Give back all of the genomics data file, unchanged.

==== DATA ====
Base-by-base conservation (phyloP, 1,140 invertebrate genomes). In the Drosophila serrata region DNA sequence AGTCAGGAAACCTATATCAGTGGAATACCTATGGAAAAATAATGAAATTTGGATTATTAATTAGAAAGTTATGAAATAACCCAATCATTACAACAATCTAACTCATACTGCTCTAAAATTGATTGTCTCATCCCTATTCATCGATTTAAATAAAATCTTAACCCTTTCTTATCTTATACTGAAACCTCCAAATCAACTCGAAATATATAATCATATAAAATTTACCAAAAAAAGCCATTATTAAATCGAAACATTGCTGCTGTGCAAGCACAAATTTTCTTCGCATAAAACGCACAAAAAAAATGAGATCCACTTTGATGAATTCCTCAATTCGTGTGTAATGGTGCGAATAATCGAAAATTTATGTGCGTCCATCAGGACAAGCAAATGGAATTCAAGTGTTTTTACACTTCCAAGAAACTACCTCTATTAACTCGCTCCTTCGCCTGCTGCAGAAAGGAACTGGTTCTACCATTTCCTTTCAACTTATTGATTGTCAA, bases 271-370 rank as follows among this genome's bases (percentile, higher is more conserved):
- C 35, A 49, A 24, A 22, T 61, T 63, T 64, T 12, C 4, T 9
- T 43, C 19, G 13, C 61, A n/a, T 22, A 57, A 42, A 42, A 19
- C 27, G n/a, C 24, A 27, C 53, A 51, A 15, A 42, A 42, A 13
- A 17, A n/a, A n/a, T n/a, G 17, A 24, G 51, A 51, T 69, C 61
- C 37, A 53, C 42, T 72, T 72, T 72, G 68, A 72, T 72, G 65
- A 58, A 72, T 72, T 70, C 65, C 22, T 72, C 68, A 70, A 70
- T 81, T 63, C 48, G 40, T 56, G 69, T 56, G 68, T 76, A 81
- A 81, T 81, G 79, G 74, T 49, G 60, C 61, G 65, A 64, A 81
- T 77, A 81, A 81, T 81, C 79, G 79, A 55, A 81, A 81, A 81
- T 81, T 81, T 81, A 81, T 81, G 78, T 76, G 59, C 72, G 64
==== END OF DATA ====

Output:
Base-by-base conservation (phyloP, 1,140 invertebrate genomes). In the Drosophila serrata region DNA sequence AGTCAGGAAACCTATATCAGTGGAATACCTATGGAAAAATAATGAAATTTGGATTATTAATTAGAAAGTTATGAAATAACCCAATCATTACAACAATCTAACTCATACTGCTCTAAAATTGATTGTCTCATCCCTATTCATCGATTTAAATAAAATCTTAACCCTTTCTTATCTTATACTGAAACCTCCAAATCAACTCGAAATATATAATCATATAAAATTTACCAAAAAAAGCCATTATTAAATCGAAACATTGCTGCTGTGCAAGCACAAATTTTCTTCGCATAAAACGCACAAAAAAAATGAGATCCACTTTGATGAATTCCTCAATTCGTGTGTAATGGTGCGAATAATCGAAAATTTATGTGCGTCCATCAGGACAAGCAAATGGAATTCAAGTGTTTTTACACTTCCAAGAAACTACCTCTATTAACTCGCTCCTTCGCCTGCTGCAGAAAGGAACTGGTTCTACCATTTCCTTTCAACTTATTGATTGTCAA, bases 271-370 rank as follows among this genome's bases (percentile, higher is more conserved):
- C 35, A 49, A 24, A 22, T 61, T 63, T 64, T 12, C 4, T 9
- T 43, C 19, G 13, C 61, A n/a, T 22, A 57, A 42, A 42, A 19
- C 27, G n/a, C 24, A 27, C 53, A 51, A 15, A 42, A 42, A 13
- A 17, A n/a, A n/a, T n/a, G 17, A 24, G 51, A 51, T 69, C 61
- C 37, A 53, C 42, T 72, T 72, T 72, G 68, A 72, T 72, G 65
- A 58, A 72, T 72, T 70, C 65, C 22, T 72, C 68, A 70, A 70
- T 81, T 63, C 48, G 40, T 56, G 69, T 56, G 68, T 76, A 81
- A 81, T 81, G 79, G 74, T 49, G 60, C 61, G 65, A 64, A 81
- T 77, A 81, A 81, T 81, C 79, G 79, A 55, A 81, A 81, A 81
- T 81, T 81, T 81, A 81, T 81, G 78, T 76, G 59, C 72, G 64